Sonia Delaunay is a key artist figure of the Avant-garde movement between the two World Wars of the Twenty Century, prolonging her artistic activities also to the Post War era. Alongside her husband, the French painter Robert Delaunay, and other artists, she was co-founder of the Orphism movement, a kind of non-orthodox kind of Cubism noted for stronger use of colors and movement to decompose the space of reality.
Ukrainian-born, she took French citizenship, and as a living female artist, she was the first to receive a retrospective exhibition at the Louvre in 1964 and in 1975 to be named an officer of the French Legion of Honor. Far from being close to Picasso and Braque Cubist lesson, Sonia and Robert Delaunay’s own version of Cubism was of a completely new and original conception. In their Orphism that was inspired by a stronger sense of color, seen as a basic component of physical reality, this element joins with the movement, and the merging of the two can generate a new perception of reality, in which simultaneity has a pivotal role.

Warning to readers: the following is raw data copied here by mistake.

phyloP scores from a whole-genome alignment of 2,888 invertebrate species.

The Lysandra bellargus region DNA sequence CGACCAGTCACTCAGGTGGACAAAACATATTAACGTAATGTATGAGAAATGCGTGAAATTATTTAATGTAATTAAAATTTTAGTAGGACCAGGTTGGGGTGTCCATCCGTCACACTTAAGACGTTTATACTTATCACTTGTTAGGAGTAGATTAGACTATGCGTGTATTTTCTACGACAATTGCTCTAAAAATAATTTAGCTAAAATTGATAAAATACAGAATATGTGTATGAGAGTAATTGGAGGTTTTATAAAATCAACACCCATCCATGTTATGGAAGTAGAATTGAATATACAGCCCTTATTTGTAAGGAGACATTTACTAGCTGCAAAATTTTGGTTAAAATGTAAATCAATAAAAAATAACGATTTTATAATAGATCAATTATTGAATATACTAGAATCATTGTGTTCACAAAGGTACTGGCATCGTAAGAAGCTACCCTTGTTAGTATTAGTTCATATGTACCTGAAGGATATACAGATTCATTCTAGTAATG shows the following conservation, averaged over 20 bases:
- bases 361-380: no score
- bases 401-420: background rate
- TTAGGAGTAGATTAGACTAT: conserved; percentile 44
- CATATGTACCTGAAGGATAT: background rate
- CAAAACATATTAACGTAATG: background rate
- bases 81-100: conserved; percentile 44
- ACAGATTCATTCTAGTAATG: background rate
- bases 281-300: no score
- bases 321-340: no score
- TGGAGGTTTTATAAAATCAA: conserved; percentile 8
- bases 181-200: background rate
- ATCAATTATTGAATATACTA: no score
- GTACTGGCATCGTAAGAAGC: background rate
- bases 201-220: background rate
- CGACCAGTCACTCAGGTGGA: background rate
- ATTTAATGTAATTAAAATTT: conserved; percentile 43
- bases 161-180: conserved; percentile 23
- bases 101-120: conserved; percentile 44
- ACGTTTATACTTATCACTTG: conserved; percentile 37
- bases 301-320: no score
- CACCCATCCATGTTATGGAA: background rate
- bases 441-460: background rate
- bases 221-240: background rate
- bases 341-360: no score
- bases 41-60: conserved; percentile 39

Sonia applied herself to the development of an abstract language that could easily be applied to craft, expressing a truly modern vision of a merging of all the fields of arts and design: based on the integration of furniture, fabrics, wall coverings, and clothing, forerunning her times, her practice found to the new abstract language territories of experimentation.
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